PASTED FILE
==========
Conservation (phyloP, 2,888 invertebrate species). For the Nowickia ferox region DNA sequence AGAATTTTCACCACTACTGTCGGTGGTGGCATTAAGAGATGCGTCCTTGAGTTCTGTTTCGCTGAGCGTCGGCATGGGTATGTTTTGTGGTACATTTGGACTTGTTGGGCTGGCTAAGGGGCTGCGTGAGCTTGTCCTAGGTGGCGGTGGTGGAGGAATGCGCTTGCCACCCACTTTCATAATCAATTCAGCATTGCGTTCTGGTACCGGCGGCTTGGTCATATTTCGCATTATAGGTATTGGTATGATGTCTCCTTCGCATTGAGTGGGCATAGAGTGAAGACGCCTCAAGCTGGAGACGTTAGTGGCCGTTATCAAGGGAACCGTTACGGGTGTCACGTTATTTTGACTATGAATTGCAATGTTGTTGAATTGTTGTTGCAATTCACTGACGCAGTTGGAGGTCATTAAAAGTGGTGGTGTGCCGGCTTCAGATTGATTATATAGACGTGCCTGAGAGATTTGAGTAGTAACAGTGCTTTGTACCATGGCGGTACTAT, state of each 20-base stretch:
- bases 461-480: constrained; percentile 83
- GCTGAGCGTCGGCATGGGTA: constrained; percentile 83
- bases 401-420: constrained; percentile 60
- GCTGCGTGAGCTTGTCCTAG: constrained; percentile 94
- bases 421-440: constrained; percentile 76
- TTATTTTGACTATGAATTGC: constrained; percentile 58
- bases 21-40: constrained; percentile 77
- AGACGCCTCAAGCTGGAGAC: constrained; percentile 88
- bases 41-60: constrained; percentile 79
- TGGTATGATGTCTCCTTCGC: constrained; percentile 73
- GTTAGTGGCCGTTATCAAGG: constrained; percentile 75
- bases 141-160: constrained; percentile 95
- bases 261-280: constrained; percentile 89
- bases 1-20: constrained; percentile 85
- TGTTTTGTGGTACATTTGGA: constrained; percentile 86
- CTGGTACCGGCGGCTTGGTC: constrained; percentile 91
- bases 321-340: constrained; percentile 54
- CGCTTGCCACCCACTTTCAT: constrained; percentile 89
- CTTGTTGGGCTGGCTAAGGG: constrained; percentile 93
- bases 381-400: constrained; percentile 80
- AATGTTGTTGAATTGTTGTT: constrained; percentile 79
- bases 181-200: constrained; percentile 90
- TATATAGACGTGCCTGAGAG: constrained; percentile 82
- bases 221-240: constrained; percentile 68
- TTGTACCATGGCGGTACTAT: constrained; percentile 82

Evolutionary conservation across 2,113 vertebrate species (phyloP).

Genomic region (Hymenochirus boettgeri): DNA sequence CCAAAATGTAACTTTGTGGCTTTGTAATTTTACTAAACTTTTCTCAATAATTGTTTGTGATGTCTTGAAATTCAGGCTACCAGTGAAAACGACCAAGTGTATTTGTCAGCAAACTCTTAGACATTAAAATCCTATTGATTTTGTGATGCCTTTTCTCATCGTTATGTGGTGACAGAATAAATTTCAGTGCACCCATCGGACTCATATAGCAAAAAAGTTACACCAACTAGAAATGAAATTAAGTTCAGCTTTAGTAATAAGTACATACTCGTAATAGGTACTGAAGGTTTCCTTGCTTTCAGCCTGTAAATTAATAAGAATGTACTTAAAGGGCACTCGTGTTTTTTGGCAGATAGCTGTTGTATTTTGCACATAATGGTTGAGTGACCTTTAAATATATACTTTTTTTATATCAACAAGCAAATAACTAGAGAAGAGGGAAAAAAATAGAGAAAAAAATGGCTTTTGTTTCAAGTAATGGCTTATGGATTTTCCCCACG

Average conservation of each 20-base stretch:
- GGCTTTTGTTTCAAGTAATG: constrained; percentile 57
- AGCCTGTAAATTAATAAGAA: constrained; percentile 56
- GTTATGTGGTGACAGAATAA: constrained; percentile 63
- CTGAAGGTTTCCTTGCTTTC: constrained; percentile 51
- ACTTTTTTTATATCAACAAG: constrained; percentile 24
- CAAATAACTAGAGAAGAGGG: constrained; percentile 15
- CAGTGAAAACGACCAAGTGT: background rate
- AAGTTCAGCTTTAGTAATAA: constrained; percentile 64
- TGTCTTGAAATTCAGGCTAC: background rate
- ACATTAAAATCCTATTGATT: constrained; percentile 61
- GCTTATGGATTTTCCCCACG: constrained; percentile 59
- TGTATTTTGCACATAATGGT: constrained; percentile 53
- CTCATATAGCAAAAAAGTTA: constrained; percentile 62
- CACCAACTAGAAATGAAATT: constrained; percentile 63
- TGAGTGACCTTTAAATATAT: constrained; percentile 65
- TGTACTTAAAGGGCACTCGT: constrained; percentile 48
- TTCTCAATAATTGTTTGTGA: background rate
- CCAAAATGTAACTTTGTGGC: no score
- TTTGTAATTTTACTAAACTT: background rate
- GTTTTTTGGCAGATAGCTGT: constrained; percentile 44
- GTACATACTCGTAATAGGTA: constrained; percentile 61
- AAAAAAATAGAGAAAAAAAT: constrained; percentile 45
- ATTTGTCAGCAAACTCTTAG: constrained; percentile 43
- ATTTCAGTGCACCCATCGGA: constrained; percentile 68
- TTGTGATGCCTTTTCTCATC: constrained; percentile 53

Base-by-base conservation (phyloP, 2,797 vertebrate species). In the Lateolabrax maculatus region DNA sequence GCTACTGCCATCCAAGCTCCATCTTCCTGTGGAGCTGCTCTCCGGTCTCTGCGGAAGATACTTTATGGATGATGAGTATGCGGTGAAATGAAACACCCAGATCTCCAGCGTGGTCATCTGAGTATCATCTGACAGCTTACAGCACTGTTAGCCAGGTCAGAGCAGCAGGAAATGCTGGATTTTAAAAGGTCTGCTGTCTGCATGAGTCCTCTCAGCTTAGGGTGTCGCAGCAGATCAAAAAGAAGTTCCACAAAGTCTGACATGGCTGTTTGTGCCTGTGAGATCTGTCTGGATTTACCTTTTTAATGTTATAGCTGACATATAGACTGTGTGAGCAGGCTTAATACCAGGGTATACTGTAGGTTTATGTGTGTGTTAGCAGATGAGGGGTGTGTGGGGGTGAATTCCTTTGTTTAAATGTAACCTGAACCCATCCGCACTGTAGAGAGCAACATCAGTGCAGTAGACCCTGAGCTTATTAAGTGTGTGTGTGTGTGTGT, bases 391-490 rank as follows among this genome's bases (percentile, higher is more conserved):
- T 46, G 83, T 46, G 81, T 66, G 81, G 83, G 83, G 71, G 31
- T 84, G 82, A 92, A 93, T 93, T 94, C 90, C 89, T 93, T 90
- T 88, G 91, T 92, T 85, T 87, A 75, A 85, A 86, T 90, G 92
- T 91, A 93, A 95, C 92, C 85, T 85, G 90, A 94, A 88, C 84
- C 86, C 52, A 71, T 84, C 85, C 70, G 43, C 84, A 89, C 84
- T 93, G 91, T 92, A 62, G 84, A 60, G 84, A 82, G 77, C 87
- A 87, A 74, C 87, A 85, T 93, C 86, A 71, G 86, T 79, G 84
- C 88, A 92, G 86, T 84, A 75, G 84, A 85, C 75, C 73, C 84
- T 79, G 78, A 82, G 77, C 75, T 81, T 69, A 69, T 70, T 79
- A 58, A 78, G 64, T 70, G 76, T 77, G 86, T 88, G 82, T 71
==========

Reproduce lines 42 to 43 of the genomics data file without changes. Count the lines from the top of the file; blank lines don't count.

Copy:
- CTCATATAGCAAAAAAGTTA: constrained; percentile 62
- CACCAACTAGAAATGAAATT: constrained; percentile 63